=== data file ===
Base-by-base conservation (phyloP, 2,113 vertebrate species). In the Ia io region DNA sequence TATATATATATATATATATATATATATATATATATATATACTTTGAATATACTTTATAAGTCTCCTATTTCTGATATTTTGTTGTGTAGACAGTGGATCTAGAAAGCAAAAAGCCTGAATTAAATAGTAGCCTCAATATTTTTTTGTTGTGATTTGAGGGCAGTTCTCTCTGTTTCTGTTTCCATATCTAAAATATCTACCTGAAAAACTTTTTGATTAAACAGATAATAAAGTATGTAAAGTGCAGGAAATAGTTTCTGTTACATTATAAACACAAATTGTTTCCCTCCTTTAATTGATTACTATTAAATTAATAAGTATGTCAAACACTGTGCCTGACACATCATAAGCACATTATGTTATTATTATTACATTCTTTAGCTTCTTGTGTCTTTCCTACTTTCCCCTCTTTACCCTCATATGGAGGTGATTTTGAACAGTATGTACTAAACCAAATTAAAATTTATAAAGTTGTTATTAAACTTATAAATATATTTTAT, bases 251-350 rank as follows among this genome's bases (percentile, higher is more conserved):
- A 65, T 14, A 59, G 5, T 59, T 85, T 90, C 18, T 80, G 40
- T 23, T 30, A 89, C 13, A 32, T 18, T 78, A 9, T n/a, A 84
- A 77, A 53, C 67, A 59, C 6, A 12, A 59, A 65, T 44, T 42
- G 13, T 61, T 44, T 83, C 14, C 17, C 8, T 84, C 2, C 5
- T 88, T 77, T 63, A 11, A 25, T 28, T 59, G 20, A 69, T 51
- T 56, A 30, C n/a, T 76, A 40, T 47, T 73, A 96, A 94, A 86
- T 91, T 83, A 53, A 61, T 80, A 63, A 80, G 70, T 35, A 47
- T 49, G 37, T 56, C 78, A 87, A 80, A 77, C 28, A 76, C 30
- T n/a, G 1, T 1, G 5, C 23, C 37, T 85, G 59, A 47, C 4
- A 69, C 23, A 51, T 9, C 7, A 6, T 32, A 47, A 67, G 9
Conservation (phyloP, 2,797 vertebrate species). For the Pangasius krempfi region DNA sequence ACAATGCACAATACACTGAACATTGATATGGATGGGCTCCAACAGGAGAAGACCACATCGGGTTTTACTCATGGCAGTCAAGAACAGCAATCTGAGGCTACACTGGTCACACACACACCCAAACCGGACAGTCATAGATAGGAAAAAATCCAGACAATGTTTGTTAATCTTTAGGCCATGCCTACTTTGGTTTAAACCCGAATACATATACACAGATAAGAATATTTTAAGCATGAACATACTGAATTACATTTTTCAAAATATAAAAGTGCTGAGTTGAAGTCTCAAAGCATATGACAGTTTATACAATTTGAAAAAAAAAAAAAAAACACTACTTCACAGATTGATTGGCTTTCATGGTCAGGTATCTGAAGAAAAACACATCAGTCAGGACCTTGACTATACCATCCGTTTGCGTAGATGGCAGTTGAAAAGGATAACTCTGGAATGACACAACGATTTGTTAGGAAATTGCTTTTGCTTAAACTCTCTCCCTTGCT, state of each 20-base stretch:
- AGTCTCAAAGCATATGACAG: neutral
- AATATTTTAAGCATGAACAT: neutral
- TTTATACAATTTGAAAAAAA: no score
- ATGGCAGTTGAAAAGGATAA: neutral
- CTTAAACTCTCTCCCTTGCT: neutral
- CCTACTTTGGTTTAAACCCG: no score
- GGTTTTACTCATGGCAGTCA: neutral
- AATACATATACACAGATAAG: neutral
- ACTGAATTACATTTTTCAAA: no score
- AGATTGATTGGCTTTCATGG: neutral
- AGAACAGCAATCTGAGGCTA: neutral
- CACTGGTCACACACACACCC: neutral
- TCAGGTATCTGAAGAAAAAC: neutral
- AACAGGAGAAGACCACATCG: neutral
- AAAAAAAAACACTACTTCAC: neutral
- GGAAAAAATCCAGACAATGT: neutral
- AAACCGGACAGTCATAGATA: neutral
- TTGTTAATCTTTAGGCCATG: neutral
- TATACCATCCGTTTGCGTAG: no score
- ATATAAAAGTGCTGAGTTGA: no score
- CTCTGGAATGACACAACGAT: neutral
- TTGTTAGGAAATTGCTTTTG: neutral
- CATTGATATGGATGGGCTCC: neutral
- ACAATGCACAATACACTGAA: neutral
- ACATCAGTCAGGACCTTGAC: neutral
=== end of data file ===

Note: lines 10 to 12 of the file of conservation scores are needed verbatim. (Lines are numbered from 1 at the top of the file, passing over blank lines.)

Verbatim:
- T n/a, G 1, T 1, G 5, C 23, C 37, T 85, G 59, A 47, C 4
- A 69, C 23, A 51, T 9, C 7, A 6, T 32, A 47, A 67, G 9
Conservation (phyloP, 2,797 vertebrate species). For the Pangasius krempfi region DNA sequence ACAATGCACAATACACTGAACATTGATATGGATGGGCTCCAACAGGAGAAGACCACATCGGGTTTTACTCATGGCAGTCAAGAACAGCAATCTGAGGCTACACTGGTCACACACACACCCAAACCGGACAGTCATAGATAGGAAAAAATCCAGACAATGTTTGTTAATCTTTAGGCCATGCCTACTTTGGTTTAAACCCGAATACATATACACAGATAAGAATATTTTAAGCATGAACATACTGAATTACATTTTTCAAAATATAAAAGTGCTGAGTTGAAGTCTCAAAGCATATGACAGTTTATACAATTTGAAAAAAAAAAAAAAAACACTACTTCACAGATTGATTGGCTTTCATGGTCAGGTATCTGAAGAAAAACACATCAGTCAGGACCTTGACTATACCATCCGTTTGCGTAGATGGCAGTTGAAAAGGATAACTCTGGAATGACACAACGATTTGTTAGGAAATTGCTTTTGCTTAAACTCTCTCCCTTGCT, state of each 20-base stretch: